Scioto Dredging Reveals Junk, Rare Mussels

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With Main Street Dam demolition, dredging of the Scioto River continues. Lower water levels will create a more environmentally sound river plus add acres of park space along its banks.
With Main Street Dam demolition, dredging of the Scioto River continues. Lower water levels will create a more environmentally sound river plus add acres of park space along its banks.

Dredging of the Scioto River started in downtown Columbus last week. It’s part of the Scioto Greenways project that began with demolition of the Main Street dam. Workers have found a lot of man-made debris as the river level falls; and they’re saving some valuable aquatic species.

Uncovering all kinds of junk in the Scioto was not completely unexpected. The same sorts of debris were found upstream when the 5th Avenue dam was demolished. Amy Taylor is Chief Operating Officer of the Columbus Downtown Development Corporation which initiated the project.

“We have found tires, shopping carts; I think our project manager stopped counting at 42. We’ve found chairs, bicycles; and so a whole host of things that you don’t traditionally think of as being in the river,” Taylor says.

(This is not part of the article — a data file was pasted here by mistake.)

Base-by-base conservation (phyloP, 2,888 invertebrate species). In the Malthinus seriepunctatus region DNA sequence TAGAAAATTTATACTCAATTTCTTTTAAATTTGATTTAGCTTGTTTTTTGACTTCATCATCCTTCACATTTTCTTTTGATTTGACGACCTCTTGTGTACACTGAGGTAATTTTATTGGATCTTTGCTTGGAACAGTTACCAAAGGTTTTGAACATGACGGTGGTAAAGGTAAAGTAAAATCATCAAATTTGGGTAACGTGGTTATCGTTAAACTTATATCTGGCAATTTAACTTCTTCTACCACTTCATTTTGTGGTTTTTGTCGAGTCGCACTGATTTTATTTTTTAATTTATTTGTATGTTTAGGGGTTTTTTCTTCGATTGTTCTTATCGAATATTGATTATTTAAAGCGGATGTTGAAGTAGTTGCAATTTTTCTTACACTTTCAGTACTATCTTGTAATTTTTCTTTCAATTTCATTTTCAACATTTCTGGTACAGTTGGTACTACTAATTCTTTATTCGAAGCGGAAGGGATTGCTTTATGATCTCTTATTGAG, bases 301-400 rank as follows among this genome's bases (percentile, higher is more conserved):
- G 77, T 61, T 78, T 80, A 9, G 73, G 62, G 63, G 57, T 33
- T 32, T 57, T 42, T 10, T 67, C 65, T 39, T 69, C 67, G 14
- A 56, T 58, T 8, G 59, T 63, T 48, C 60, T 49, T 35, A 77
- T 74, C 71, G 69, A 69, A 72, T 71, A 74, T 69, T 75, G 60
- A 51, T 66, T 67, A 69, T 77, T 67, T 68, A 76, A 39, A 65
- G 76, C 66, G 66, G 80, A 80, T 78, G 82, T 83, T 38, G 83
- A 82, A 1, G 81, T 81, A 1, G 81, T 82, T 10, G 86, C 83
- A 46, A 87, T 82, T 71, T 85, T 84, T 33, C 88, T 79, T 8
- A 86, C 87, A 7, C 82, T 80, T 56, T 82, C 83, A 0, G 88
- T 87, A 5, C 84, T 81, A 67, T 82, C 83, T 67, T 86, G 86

The junk is being disposed of. But Taylor says thousands of freshwater mussels are being saved.

“To date we have almost 4,500 live mussels that we’ve rescued,” Taylor says.

Dozens of volunteers have been working with ecologists in the rescue effort.

“There used to be 31 species in the Scioto and Olentangy Rivers. Now those numbers are dramatically reduced.”

Cody Fleece, an ecologist for the environmental consulting company Stantec, is working with others to prevent more mussels from being lost.

“Essentially we just walked the banks and looked for evidence that the mussels were either on the surface stranded trying to dig or trying to move, or below the surface. We’d pick them up, put them in buckets and then we moved a lot of them up to the former 5th Avenue Dam location and put them out in the channel there,” Fleece says.

Fleece says mussels are important because they improve a river’s water quality. He says he expects their numbers to increase as the Scioto becomes a more natural, free-flowing river.

“One of the reasons for trying to preserve mussels is because they’re neat and unusual animals and because they’re so imperiled across their range. It’s just important to try to preserve these things because they really are just really wonderful little critters,” Fleece says.

The Scioto Greenways project won’t be complete until the fall of 2015. As the river narrows more than 30 acres of park land will emerge downtown.

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